Tag Archives: David Bisson

Rasputin Hacker Uses SQLi to Hack 60 Universities and Government Agencies

25 March 2017

SQL injection is one of the oldest, most used and best understood attack vectors. The solution (input sanitizing) is also well understood, but still lots of systems vulnerable to SQL injection are operated on the internet. And the cybercriminal Rasputin is obviously a genius in detecting such systems.

In his post “Rasputin Hacker Uses SQLi to Hack 60 Universities and Government Agencies“, David Bisson provides some insight into the problem and why organizations are struggling with the solution:

“The evidence suggests economics play a role in causation for this troubling trend. The problem and solution are well understood, but solutions may require expensive projects to improve or replace vulnerable systems. These projects are often postponed until time and/or budget is available, until it’s too late to prevent SQLi victimization.

As always, it’s a lack of budget and resources. But especially in the case of university web sites I find this really difficult to understand.

Computer science students can work on this issues in seminars and projects after the basic database and web programming courses. Even the project management can be done by students. Only few expensive professionals are required to coordinate the activities with the universities IT department.

If one starts with the web pages where user input is requested, the major problems can be solved in short or medium term. In addition, students will get very valuable insights into real cyber security issues and how to solve them.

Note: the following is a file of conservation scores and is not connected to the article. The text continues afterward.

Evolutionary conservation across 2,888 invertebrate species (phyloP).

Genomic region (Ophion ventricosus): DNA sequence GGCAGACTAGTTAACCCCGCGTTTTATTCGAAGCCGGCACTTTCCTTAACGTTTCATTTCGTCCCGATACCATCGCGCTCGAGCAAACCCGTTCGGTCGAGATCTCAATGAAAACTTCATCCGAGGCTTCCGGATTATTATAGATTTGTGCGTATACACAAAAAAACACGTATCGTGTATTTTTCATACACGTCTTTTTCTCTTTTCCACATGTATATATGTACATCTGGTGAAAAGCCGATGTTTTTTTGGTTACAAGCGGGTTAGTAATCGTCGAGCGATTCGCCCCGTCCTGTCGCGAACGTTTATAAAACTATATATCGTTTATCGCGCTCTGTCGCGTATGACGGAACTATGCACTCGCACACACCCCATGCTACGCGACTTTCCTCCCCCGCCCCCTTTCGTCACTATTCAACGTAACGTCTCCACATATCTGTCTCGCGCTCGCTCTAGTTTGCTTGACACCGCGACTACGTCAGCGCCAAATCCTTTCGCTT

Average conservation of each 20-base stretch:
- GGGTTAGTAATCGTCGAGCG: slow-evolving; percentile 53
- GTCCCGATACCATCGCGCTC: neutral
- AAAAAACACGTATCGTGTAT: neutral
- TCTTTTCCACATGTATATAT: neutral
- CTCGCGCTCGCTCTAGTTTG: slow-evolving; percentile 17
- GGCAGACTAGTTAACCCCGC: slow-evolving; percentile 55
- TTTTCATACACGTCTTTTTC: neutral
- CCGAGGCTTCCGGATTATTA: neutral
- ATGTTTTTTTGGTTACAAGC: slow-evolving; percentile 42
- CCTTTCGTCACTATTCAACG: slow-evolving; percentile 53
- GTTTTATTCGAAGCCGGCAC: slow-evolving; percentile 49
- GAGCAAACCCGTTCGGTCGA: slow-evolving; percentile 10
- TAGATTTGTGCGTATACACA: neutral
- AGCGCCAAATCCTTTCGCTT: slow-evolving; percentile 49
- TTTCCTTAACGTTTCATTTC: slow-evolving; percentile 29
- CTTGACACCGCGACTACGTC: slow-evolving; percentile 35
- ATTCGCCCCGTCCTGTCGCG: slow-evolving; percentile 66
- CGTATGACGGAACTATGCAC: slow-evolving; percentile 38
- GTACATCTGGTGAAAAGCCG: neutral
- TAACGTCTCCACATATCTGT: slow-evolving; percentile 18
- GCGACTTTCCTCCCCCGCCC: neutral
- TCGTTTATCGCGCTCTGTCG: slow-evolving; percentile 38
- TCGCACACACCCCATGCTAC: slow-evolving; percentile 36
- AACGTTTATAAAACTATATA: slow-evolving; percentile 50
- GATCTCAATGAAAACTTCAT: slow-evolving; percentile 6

Have a good weekend.

Malware in SQL – Really new?

18 February 2017

In post ‘Magento stores targeted by self-healing malware that steals credit card details‘, published by David Bisson on 18 February 2017 at Graham Cluleys’s newsletter, I found the really astonishing statement from Willem de Groot:

This is the first time I see malware written in SQL.

What happened? To put is briefly, someone found a vulnerability in Magento-powered online stores. He guessed the web shop’s administrator password. With this, he managed to get the database schema user’s username and password, connected to the database and added an after-insert trigger to the sales_flat_order table. The after-insert triggers adds code to the web page which sends customer credit card details to the attackers C&C server.

To be honest, there’s nothing new here.

As in 90% of all data breaches, a vulnerability known for some month was used to get administrative access to the shop software. For details please see post ‘10 tricks to improve Magento admin security‘.

But this must not necessarily end in a data breach. The issue here is, that the admin user was used to get privileged access to the database. This kind of trouble can be easily avoided by strict separation of duties inside the database. Only the database schema owner should have the privileges to change the database schema, i.e. add a trigger to a table. All other database users should have the privilege to access data sets only. And the web shop software administrator should have no access to database content at all. That’s plainly long known database design best practice.

In general, database application designers spend a lot of time ensuring data integrity. Data integrity was not violated here. In this case, we encounter code integrity issues, which result in the loss of confidentiality.

Separation of duties is the standard means for mitigation of this kind of issues. In addition, we should consider adding code integrity checks to ensure code integrity at runtime.

Have a good weekend.